The performance of the newer-generation iPads with higher-resolution screens for interpreting plain radiographs hasn't been extensively explored in the literature, so a team from Singapore's National Neuroscience Institute wanted to evaluate the use of a third-generation iPad for viewing chest radiographs with both large and small pneumothoraces. They also sought to determine if there was a significant difference in performance between radiologists and emergency physicians.
Although past studies have found that the iPad performs well in high-contrast exams such as CT and MRI, in the Singapore study, the tablet's performance on high-spatial-resolution chest radiographs was slightly inferior to that of standard PACS monitors when detecting small pneumothoraces (defined as less than 2 cm from the chest wall). No statistically significant difference was found, however, for large, clinically significant pneumothoraces, said senior author and neuroradiologist Dr. Tchoyoson Lim.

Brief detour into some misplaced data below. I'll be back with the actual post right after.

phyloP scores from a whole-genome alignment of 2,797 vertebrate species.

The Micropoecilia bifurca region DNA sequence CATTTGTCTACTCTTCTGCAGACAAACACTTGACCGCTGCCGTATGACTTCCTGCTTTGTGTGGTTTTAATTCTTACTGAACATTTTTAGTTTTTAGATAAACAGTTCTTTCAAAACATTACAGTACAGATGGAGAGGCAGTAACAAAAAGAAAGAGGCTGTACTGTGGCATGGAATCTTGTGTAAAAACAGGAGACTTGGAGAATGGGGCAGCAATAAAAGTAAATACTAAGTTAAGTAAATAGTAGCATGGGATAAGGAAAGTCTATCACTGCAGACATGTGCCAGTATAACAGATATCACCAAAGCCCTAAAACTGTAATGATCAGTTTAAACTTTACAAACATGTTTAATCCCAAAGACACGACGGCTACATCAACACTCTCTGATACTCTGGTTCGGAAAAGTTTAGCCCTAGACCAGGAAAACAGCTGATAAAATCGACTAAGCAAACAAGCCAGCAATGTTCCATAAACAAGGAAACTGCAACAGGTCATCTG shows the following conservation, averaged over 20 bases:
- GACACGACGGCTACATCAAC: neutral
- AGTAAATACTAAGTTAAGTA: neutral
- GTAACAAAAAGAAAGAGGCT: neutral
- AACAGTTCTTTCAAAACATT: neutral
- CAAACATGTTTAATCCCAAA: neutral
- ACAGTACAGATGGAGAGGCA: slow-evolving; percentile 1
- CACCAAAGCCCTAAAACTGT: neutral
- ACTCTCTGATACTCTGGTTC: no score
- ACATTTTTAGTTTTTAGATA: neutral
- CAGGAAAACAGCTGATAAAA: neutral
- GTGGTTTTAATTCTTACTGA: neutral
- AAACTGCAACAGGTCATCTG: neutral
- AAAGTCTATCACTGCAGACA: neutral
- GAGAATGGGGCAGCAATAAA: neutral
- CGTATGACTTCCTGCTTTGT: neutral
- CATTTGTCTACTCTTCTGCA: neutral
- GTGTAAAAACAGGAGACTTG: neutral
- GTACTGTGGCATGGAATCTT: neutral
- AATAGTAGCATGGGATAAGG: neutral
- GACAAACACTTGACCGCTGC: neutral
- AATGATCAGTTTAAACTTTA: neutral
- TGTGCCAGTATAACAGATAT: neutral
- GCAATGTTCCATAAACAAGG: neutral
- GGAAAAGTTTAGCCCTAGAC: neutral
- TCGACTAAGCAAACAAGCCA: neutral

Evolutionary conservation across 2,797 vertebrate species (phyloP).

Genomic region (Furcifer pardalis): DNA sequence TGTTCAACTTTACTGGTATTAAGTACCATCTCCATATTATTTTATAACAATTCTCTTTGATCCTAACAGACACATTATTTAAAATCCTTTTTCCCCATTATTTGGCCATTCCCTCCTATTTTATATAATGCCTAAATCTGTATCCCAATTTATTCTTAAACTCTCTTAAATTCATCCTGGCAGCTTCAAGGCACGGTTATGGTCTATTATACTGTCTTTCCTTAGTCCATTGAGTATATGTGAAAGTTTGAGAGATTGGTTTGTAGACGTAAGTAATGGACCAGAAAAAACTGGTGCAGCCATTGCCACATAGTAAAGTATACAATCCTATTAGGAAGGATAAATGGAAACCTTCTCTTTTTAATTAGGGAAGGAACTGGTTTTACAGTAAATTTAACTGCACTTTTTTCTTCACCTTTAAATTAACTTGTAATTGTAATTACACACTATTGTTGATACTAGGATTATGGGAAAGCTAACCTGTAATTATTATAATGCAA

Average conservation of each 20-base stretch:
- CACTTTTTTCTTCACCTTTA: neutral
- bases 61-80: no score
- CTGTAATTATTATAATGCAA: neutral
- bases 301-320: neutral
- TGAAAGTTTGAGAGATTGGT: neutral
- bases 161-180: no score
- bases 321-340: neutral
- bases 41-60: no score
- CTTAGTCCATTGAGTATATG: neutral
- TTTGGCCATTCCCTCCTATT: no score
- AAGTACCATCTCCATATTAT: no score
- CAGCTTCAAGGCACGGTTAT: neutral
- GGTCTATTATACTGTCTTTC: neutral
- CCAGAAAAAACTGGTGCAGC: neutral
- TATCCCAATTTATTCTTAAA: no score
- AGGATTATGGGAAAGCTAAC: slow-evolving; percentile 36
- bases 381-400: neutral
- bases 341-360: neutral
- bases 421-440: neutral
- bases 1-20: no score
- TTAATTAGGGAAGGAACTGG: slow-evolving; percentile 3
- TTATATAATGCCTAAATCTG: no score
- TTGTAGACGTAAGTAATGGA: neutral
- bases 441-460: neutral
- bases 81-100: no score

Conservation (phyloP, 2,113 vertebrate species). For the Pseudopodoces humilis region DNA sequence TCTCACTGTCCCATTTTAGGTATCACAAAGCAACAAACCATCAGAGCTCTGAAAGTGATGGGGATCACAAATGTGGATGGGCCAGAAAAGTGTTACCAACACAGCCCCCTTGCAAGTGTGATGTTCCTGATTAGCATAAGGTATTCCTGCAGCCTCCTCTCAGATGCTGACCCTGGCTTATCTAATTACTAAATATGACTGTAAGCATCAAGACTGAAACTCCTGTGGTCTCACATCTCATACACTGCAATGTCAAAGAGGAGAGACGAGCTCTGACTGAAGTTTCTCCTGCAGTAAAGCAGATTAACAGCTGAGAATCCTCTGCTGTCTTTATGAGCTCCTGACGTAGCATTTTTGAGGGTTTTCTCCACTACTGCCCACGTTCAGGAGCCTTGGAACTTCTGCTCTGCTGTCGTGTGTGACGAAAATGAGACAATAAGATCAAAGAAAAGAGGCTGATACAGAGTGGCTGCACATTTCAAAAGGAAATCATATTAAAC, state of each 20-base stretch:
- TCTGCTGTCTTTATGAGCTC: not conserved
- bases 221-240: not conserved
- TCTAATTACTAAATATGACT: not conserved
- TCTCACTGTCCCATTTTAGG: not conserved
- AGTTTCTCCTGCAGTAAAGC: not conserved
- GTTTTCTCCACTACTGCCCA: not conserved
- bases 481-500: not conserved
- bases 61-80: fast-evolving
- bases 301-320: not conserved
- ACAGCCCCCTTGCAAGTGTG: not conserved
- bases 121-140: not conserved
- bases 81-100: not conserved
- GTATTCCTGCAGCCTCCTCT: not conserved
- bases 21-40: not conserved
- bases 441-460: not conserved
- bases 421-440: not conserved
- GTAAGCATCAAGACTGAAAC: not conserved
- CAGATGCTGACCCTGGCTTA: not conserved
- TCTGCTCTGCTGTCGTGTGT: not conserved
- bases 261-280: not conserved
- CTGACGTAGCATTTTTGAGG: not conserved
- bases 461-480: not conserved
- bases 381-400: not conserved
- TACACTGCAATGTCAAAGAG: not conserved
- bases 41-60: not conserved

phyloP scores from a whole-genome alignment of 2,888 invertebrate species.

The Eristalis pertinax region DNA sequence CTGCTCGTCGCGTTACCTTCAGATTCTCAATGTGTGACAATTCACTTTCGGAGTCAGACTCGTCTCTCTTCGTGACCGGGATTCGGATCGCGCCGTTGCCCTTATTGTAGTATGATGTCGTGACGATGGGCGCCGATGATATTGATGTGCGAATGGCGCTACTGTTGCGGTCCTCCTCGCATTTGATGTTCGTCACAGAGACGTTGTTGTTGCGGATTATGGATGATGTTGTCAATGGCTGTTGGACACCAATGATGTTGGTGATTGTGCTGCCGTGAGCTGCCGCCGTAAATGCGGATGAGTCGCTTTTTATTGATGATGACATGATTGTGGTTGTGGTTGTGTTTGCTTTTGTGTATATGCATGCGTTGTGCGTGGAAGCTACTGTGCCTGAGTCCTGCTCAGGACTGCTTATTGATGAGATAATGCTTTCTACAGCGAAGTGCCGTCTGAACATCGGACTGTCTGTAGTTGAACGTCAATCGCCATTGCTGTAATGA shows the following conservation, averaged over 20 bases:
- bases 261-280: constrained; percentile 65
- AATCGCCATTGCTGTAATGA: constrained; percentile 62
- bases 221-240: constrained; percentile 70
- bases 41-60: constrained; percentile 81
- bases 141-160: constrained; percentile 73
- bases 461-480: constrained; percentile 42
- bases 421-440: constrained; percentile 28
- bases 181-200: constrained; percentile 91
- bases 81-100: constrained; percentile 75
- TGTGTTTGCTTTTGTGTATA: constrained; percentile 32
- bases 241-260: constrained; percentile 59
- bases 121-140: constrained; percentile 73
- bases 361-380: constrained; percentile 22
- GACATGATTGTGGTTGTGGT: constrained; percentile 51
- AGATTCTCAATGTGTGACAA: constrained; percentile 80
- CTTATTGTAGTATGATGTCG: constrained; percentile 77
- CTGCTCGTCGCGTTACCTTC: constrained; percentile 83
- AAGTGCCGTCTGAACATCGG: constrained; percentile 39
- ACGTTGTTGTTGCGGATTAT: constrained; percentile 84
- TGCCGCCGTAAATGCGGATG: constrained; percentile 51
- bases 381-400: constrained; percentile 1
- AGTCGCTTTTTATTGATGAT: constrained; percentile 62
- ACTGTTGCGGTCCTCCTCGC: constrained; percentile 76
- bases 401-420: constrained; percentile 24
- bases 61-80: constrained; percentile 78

In other findings, the researchers determined that radiologists performed better than emergency medicine physicians in detecting pneumothoraces on the iPad. The difference between the groups was statistically significant.
"Perhaps mobile emergency teleconsulting could be useful for immediate clinical management of pneumothoraces, but for subtle diagnosis, radiologists at workstations may still be valuable," Lim said.